Though statistics on aspiration pneumonia are hard to obtain, trends show that as a bronchopneumonic condition it is more prevalent among young males and children than in women. However, the mortality rate associated with this infection is about 1% in outpatient department and 25% in those hospitalised. An extremely high 70% mortality rate is seen in those admitted due to chemical pneumonitis.
The diagnosis for aspiration pneumonia is done by running a number of conclusive tests such as test for measuring the arterial blood gas (specifically the level of oxygen), a blood culture that will require 72 hours to conclude, a blood count test checking for leucocytosis and neutriphils, a sputum culture from the pharynx. Additional tests such as a renal function test, tests for electrolyte imbalance and dehydration are also done to get a more complete picture. However, the best conclusive results are got from performing a bronchoscopy, a chest x-ray or CT scan of the chest. The most common affected area is the middle of the right and lower lobes where infection spots can easily be seen in any x-ray.
Though treatment depends upon the complications (lung abscess, shock, bacteremia, Low BP, acute respiratory distress etc), type of bacteria involved and severity of the pneumonia, antibiotics are usually given to tackle the situation as quickly as possible. The usual chemicals are amoxicillin – clavulanate combinations, clindamycin, ampicillin and imipenem. A specific antibiotic program is prescribed after receiving the culture reports until which time the doctor usually starts the patient on some empirical antibiotic.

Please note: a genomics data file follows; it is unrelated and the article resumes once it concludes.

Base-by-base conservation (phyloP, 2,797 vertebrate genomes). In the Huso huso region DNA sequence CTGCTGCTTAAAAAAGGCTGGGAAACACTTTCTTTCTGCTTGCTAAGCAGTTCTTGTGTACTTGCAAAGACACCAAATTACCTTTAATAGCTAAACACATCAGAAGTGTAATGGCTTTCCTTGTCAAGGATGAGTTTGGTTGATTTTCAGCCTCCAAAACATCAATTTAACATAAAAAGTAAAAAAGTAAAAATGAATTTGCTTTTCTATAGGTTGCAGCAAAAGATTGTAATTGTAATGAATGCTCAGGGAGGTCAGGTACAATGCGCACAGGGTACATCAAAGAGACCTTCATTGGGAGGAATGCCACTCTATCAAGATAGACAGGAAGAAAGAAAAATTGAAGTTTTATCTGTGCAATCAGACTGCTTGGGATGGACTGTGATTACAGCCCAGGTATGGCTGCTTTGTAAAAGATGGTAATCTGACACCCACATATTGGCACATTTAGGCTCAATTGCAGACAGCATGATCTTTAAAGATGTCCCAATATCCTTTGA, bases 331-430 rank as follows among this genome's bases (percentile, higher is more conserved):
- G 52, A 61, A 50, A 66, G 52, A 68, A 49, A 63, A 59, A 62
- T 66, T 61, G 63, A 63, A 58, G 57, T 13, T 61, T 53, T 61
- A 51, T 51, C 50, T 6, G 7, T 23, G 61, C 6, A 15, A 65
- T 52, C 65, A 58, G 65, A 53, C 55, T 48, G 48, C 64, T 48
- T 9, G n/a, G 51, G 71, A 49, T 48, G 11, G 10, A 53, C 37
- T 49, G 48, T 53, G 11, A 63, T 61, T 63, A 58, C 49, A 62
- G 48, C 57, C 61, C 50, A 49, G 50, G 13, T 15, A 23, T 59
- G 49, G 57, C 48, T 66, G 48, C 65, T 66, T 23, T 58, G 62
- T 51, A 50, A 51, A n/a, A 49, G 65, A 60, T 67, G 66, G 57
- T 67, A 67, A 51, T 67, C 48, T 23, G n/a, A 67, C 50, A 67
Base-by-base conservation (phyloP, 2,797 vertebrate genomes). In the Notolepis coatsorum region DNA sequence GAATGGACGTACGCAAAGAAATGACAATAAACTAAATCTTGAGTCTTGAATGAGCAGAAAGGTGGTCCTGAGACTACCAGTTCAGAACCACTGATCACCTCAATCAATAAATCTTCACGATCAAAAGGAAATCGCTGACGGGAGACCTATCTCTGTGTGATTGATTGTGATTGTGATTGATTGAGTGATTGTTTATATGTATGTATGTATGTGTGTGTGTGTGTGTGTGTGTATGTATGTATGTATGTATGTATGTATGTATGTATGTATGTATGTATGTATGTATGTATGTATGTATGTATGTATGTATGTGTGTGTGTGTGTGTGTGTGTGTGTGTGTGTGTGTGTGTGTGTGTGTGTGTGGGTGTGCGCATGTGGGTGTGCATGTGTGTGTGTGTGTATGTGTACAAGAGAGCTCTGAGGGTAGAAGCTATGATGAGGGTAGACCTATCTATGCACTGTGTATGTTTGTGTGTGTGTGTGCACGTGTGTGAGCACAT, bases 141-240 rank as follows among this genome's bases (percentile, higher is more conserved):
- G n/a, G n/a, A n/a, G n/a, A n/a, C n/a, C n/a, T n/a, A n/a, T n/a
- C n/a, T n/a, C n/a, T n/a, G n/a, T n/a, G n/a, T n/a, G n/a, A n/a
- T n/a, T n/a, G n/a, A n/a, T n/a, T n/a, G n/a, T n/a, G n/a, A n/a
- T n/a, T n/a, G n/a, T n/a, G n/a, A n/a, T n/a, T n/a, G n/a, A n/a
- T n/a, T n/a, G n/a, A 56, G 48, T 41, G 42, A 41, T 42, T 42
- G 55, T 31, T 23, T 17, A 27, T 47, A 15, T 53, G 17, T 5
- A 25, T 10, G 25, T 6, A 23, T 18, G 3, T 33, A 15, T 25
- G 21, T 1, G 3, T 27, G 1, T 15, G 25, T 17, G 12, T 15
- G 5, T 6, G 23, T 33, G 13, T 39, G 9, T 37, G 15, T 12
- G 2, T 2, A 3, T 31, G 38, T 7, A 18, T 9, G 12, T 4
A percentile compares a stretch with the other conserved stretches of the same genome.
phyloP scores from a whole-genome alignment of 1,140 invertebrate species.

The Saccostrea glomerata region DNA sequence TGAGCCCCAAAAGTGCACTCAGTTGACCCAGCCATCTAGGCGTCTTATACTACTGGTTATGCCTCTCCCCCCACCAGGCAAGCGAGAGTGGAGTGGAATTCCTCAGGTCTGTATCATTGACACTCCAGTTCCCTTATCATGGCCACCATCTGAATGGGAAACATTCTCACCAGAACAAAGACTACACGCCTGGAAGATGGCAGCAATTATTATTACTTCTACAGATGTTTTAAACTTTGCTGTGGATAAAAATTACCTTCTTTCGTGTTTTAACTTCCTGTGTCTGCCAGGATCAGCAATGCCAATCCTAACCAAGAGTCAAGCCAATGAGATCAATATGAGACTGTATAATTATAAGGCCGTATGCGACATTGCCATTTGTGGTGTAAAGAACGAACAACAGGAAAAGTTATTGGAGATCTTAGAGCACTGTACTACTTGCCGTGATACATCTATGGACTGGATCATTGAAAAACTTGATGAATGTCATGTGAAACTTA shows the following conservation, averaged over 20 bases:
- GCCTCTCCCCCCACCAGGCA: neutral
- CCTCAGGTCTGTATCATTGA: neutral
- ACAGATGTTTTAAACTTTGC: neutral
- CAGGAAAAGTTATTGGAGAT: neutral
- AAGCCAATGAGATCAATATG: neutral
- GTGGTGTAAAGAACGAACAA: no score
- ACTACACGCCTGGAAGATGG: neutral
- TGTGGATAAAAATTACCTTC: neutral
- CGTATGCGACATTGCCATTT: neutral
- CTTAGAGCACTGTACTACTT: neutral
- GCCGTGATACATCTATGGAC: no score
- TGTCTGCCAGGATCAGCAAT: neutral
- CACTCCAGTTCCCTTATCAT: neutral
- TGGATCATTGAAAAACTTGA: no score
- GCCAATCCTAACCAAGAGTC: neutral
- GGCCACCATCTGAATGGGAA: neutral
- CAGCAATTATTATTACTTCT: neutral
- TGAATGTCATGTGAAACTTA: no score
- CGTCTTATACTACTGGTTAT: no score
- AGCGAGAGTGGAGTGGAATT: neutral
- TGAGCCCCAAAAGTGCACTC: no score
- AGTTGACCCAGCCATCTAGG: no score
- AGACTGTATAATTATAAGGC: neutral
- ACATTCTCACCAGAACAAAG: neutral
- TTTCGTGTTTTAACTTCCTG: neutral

Sometimes physical removal of swallowed particle is undertaken in severe cases through bronchoscopy or tracheal suction. In some cases CPAP intubation is also done.
Post treatment, certain lifestyle changes are recommended for those who suffer from a poor gag reflex. They are advised nasogastric feeding for a few months after recovery to avoid re-aspiration.